Do weighted blankets help with anxiety and insomnia?

Anxiety and insomnia often spend the night together, causing many of us to toss and turn while our minds gets stuck on some worry or another. We’ve all suffered the occasional sleepless night before an important exam or big date. But some struggle with both anxiety and insomnia regularly. “Chronic stress often goes hand in hand with difficulty sleeping,” says Sarah Silverman, a clinical psychologist, behavioral sleep medicine specialist and director of the Cognitive Behavioral Sleep Medicine Program at Montefiore Medical Center.

A growing number of those people are trying a new “treatment” to alleviate both the worry and the wakefulness: weighted blankets. These special blankets are filled with pellets or small plastic balls to increase their weight, from just a couple of pounds up to about 20 pounds. According to Harvard Health, using extra weight to calm someone has been practiced a long time, especially among children with autism or behavioral problems. Weighted blankets may add a feeling of safety and security, just as swaddling helps a newborn baby. And there is some evidence that, among these specific groups, weighted blankets do help.

[Trouble Sleeping? Ask Yourself Why]

But what about those with basic — or even clinical — anxiety? Is there any evidence weighted blankets help them get their zzz’s?

Weighted Blankets and Anxiety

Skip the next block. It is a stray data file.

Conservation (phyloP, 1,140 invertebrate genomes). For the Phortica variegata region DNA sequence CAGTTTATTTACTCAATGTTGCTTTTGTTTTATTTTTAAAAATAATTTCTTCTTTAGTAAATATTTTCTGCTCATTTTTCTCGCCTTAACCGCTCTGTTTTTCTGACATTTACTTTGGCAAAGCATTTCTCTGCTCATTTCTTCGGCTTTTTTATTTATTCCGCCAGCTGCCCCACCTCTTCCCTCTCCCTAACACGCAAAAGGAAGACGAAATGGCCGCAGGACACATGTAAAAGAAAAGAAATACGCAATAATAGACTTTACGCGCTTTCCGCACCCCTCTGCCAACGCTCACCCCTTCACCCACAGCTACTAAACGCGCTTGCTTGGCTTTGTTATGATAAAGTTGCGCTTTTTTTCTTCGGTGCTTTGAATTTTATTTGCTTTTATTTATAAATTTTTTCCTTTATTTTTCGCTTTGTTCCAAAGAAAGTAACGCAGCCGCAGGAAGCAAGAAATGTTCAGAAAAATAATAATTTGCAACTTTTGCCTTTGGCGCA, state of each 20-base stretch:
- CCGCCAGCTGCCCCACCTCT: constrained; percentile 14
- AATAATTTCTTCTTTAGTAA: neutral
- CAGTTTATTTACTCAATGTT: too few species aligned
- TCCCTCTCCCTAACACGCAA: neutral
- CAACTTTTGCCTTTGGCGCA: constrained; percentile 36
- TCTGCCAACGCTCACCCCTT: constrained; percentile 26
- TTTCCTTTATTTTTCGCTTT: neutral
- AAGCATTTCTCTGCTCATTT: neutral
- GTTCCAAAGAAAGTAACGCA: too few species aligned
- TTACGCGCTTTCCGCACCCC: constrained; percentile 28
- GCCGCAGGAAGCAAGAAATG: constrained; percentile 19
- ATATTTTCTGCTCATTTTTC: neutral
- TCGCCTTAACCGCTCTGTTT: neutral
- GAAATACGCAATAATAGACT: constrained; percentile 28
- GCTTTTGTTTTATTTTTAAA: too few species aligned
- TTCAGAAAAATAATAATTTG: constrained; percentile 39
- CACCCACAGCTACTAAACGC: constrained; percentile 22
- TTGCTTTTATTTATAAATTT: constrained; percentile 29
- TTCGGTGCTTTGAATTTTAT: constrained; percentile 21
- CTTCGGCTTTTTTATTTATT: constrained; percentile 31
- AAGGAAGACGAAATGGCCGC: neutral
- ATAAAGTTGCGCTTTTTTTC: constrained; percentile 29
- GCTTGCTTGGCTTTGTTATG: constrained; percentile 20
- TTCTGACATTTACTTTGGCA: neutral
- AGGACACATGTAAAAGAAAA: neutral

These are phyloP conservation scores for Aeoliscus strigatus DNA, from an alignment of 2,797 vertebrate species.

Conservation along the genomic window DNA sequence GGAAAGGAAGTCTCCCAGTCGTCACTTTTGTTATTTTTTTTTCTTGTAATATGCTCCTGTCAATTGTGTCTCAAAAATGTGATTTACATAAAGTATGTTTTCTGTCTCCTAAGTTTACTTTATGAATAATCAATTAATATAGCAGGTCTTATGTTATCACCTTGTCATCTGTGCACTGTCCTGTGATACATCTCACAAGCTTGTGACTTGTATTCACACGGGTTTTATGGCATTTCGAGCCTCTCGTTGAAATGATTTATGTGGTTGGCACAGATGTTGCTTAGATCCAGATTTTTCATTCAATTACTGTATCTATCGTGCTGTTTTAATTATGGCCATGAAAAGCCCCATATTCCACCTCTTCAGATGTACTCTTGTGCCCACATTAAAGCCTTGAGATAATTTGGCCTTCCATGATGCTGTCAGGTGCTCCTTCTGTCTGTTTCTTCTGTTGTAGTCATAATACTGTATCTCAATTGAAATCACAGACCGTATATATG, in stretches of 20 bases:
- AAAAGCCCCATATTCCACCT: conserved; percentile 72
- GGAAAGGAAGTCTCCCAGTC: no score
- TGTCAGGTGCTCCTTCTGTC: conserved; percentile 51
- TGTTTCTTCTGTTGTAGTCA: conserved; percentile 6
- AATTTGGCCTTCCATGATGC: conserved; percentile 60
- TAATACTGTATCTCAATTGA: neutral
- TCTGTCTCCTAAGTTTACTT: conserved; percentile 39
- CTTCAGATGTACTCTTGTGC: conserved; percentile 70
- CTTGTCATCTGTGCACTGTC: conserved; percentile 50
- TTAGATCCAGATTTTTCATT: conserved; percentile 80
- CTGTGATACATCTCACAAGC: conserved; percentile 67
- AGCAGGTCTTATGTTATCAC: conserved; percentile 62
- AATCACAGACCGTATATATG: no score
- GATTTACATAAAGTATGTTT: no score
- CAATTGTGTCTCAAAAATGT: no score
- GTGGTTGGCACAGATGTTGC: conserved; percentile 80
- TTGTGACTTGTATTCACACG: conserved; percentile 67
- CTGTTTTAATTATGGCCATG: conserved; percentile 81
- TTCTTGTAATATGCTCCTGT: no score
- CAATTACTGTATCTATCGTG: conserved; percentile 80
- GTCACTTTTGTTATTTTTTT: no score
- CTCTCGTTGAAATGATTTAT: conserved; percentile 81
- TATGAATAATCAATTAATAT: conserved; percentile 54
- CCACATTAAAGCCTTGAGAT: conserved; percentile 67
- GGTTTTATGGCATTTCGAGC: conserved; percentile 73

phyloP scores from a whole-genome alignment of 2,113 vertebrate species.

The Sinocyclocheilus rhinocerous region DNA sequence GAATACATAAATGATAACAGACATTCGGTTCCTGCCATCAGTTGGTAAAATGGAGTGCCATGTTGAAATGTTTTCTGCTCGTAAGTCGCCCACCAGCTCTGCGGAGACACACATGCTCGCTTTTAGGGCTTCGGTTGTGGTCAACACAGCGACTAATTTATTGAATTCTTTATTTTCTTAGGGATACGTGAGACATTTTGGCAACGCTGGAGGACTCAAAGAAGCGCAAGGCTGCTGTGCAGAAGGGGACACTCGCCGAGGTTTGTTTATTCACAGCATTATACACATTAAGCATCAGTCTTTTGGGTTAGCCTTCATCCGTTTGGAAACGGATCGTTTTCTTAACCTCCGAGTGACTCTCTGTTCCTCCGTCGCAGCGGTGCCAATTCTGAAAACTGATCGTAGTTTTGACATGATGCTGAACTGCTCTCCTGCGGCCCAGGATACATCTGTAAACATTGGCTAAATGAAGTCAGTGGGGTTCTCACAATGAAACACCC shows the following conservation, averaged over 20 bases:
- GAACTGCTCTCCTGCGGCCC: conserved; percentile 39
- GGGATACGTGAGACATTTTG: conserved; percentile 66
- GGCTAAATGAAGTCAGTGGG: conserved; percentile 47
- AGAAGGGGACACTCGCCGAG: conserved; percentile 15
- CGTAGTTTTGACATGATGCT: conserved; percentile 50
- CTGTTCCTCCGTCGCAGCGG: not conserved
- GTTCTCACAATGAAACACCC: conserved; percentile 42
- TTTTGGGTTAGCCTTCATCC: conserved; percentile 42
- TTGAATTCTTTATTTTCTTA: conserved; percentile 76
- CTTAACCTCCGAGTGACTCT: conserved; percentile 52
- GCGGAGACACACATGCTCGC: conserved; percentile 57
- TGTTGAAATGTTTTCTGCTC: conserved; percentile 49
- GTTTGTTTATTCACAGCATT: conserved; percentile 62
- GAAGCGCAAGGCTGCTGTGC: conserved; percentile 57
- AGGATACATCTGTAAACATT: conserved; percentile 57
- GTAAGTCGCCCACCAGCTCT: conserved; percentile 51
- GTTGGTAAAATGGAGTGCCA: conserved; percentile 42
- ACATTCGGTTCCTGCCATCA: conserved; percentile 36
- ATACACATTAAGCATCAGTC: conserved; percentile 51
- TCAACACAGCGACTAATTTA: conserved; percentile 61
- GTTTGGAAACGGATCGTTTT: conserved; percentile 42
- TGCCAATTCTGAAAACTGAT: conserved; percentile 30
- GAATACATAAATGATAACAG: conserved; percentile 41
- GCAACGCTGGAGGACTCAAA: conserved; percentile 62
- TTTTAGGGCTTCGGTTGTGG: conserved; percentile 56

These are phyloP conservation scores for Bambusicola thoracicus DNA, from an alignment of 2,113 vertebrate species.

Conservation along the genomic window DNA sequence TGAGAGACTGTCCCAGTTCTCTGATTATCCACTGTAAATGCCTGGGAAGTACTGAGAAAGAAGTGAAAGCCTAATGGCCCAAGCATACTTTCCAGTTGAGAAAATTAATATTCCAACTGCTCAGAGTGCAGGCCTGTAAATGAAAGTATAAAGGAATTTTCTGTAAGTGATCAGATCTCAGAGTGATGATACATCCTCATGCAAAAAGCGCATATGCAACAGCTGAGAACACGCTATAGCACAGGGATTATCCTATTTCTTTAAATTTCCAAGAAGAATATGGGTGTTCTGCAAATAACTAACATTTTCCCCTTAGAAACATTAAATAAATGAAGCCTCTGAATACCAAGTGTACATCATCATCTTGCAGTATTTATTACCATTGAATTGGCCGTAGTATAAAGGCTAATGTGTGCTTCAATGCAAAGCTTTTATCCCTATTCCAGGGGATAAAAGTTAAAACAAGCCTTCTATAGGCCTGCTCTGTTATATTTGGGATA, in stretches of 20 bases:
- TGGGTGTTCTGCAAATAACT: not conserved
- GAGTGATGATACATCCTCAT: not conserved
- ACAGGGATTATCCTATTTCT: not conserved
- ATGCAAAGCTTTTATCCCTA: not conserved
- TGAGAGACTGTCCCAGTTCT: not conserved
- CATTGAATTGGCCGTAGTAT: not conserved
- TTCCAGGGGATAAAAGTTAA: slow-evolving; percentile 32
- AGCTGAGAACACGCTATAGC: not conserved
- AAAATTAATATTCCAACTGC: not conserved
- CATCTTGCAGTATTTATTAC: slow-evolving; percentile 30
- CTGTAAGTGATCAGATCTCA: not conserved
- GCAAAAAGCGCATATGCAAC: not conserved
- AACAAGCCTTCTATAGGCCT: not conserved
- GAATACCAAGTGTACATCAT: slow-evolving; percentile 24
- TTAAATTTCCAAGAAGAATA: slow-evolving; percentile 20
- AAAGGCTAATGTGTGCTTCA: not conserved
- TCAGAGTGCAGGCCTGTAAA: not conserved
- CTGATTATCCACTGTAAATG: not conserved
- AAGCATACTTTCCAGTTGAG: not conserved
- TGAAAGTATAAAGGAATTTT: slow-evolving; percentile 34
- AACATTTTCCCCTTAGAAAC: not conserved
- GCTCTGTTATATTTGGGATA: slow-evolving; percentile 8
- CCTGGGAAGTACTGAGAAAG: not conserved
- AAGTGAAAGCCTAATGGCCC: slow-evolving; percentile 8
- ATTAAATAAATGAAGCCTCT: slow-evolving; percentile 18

“There is no research supporting use of weighted blankets on anxiety, so the answer is, we don’t know,” says Martin Antony, professor of psychology at Ryerson University in Toronto and author of “The Anti-Anxiety Workbook.” “Anecdotal evidence says it helps, but that’s not all that useful for recommending this as a treatment.”

[See: 8 Ways to Relax — Now.]

Indeed, anecdotal evidence is really all we have to go on, especially when it comes to sleep disorders. “I think most of what we know about these blankets comes from consumer reviews,” Silverman says. “The few studies published in alternative medical journals have shown some evidence for reduced stress and worry. The scant data that we do have makes a convincing case for potential stress reduction.” For example, one small study of 32 adults, published in the journal Occupational Therapy in Mental Health in 2006, found that 63% reported lower anxiety after using a 30-pound blanket, and 78% “preferred the weighted blanket as a calming modality.”

Weighted Blankets and Insomnia

The data on blanket use for insomnia and other sleep disorders, however, is “scarce and inconclusive,” Silverman says. On the other hand, there is plenty of evidence that other therapies do help with sleep management. One of the therapies Silverman provides is called cognitive behavior therapy for insomnia, or CBT-I, which is an evidence-based treatment that does not include medication. It has been shown to significantly improve sleep quality and quantity over time. “It is the first-line treatment and gold standard therapy for insomnia, unlike medications!” she says enthusiastically. According to the National Sleep Foundation, this treatment “is aimed at changing sleep habits and scheduling factors, as well as misconceptions about sleep and insomnia, that perpetuate sleep difficulties.” It’s considered a safe and effective means of managing chronic insomnia.